Population densities in time and space are determined by precipitation, and ultimately by primary productivity:
When primary productivity increased due to showers, the gazelle population increased; when green biomass decline between showers, the population decreased. Localized areas of higher primary productivity, therefore, act as grazing foci.
Holistic Management is based on premises gleaned from careful observation of nature. But we must not forget that our managed ecosystems are inherently artificial. Fencing, vaccinations, domestic livestock, submersible pumps, these are all technological innovations that are common place on most ranches. In our haste to privatize land and commodify its output, we may have inadvertently inhibited the ecological forces responsible for maintaining healthy grasslands. One unintended consequence is our inhibition of the natural migratory behavior of grazing ungulates. In North America, bison herds exhibited similar behaviors to the mega-herds of the Serengeti:
Historical accounts of the American bison suggest that they were fully as mobile as the Serengeti migratory fauna. Rapid movements, sometimes over large distances, are a characteristic behavioral pattern of undomesticated animals that evolved in grassland ecosystems.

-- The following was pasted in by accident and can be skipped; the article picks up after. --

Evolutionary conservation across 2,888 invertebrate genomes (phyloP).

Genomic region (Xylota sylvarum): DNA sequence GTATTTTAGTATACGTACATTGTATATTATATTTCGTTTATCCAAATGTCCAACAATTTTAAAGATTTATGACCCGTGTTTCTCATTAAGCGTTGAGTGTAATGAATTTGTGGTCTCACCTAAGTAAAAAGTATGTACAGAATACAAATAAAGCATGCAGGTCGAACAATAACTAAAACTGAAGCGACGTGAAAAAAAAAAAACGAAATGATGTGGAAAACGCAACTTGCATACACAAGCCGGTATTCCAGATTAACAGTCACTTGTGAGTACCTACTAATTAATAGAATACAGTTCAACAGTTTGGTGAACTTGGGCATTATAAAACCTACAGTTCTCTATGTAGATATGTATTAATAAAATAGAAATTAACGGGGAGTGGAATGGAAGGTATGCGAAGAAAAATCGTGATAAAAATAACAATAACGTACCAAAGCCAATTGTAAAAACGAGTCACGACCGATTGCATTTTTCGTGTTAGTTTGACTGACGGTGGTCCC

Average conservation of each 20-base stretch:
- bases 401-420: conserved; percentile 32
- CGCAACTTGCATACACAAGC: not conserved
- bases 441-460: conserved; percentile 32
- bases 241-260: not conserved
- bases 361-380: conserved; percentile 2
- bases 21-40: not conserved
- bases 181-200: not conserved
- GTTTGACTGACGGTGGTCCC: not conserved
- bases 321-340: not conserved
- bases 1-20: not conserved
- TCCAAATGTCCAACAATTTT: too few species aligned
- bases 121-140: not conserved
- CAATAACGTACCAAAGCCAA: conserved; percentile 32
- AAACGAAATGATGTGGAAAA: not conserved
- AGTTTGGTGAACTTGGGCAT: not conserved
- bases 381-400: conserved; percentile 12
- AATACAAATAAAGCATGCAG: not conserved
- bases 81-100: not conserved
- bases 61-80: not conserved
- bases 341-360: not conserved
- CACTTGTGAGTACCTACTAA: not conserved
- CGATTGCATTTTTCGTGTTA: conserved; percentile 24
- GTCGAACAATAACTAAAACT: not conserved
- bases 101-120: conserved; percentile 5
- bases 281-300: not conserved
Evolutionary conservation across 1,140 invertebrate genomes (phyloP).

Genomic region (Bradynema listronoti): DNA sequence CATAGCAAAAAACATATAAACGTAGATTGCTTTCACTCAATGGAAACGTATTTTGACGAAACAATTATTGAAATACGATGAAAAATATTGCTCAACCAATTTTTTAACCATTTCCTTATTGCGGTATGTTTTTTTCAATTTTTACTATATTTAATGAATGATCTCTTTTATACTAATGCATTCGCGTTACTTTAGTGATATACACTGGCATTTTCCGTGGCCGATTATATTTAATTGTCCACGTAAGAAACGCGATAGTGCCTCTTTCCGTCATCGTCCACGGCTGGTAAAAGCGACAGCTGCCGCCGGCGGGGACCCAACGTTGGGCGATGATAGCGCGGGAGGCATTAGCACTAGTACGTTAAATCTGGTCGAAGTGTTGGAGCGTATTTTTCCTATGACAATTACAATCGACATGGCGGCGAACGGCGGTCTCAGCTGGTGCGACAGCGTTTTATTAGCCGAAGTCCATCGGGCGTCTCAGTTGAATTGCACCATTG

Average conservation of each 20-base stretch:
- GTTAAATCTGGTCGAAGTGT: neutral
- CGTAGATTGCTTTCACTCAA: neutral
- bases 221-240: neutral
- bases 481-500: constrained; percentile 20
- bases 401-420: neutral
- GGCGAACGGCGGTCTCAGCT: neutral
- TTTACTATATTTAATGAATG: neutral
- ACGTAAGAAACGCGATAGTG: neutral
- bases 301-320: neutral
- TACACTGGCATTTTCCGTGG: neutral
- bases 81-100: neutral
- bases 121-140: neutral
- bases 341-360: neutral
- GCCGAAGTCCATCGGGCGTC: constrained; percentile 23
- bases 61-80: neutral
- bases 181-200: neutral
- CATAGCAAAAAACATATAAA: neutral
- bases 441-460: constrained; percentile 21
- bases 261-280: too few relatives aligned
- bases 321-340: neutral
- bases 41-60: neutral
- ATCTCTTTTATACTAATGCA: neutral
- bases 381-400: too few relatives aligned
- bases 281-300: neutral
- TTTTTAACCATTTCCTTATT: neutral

Even at small scales, our inhibition of natural animal behavior may have consequences for the health of the land:
Deterioration of agricultural grazing lands may be less a consequence of stocking density than of the reduced responsiveness of a confined fauna to the temporal and spatial dynamics of grassland ecosystems.
While we may never fully restore these grassland ecosystems, we have available to us the tools we need to more accurately mimic the natural processes that maintain healthy grasslands within the socioeconomic context of modern ranching. Some guidelines can help us improve our planning based on grassland ecology. First, precipitation is critical to grassland productivity. Every drop of rain must be conserved through enhanced management. Animal impact can break soil crusts and the keyline plow can improve water infiltration for maximum conservation.
Regardless of soil condition, precipitation is inherently uneven across the landscape, especially in brittle environments. The larger the management unit is in size, the more likely one is to encounter uneven precipitation patterns from one year to the next. Grazing planning can be used to mimic the natural behavior of grazing animals, creating grazing foci in areas of high precipitation and permitting deferred recovery of temporally arid zones. This type of planning may also improve animal performance.
As our understanding of these processes evolves, it may become possible to build landscape level grazing corridors that more accurately mimic natural grassland migrations. Mega-herds with multiple owners may move through these corridors via negotiated arrangements with landowners as grass farming becomes a separate but complimentary profession to animal husbandry. Currently, this possibility is wishful thinking considering our current socio-economic and cultural context; however, with time, both economics and biology may trump culture, and people may begin to realize the benefits of restoring these natural cycles.